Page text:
multi-factor authentication

Is Two-Factor Authentication (2FA) the Solution to the Password Problem?

Having strong passwords has never been more important as headlines are dominated with reports of password leaks of major consumer accounts, such as LinkedIn and Yahoo. Nearly everyone agrees that passwords are a problem. Recently, Intel Security conducted a survey and found that the average consumer has close to 27 logins. They’re either easy to guess or hard to remember, and many don’t realize how risky it is to use the same password for multiple accounts—as they are frequently captured by hackers in events such as the Yahoo breach (500 million accounts), the LinkedIn password breach (164 million accounts) and the Adobe hack (152 million accounts). Although sites should never retain passwords in plain text, instead storing them only in a hashed form (meaning that they’ve been encoded in a way that allows the right password to be recognized when inputted by the user, but that is supposed to prevent the password from being extracted), and most companies today are diligent in following this advice, hackers have still been able to crack millions of passwords after each of these breaches.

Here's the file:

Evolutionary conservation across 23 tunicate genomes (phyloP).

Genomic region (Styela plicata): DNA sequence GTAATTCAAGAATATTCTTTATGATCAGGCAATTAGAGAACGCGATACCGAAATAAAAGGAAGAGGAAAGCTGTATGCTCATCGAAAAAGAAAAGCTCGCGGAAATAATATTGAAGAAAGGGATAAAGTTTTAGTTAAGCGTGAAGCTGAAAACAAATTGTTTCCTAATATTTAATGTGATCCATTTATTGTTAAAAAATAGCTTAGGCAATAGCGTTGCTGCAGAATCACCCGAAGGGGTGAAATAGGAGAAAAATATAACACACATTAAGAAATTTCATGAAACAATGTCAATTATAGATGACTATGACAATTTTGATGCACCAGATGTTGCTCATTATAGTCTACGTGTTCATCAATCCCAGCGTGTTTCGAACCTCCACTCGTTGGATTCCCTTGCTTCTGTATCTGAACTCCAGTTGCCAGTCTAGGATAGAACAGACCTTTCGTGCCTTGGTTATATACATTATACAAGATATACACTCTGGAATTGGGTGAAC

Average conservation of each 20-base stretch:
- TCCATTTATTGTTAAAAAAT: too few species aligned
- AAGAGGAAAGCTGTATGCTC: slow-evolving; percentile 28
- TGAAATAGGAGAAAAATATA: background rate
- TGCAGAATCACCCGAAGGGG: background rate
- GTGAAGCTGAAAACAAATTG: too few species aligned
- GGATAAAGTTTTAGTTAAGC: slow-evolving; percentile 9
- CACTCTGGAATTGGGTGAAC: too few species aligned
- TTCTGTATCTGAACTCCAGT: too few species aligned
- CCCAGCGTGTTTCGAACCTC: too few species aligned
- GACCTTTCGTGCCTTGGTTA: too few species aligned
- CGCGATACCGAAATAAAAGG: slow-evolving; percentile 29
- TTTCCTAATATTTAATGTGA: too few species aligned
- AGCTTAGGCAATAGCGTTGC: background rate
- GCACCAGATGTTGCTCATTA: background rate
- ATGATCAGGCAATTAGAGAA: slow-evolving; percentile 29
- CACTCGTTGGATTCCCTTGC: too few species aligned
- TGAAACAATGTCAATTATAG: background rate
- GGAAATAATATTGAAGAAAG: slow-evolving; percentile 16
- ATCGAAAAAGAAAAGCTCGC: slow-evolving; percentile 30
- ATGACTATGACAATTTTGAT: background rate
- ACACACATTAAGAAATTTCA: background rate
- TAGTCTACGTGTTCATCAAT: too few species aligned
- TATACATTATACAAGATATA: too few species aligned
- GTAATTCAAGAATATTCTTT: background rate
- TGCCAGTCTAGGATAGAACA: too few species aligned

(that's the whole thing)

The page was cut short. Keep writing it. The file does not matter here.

Even the White House agrees that passwords are a problem—a key pillar of the Cybersecurity National Action Plan is the “Lock Down Your Login” initiative, which encourages consumers to activate stronger authentication methods to help protect their accounts.

A solution that’s frequently recommended is “two-factor authentication,” or 2FA. This means requiring something more, in addition to the password, to verify a user’s identity and enable logging in to a site or app—usually a code sent to the user by SMS.

However, according to NIST—the National Institute of Standards and Technology, the U.S. government agency that sets the standards for everything from the electric power grid to atomic clocks to personal health records—SMS codes aren’t safe to use for this purpose. The NIST advised earlier this year that SMS codes are too easy for hackers to intercept or hijack, because they’re sent through a variety of insecure systems, and also because SMS messages are delivered to a SIM card, not a specific phone, and attackers can often persuade telco helpdesk staff to assign a new SIM card to an account.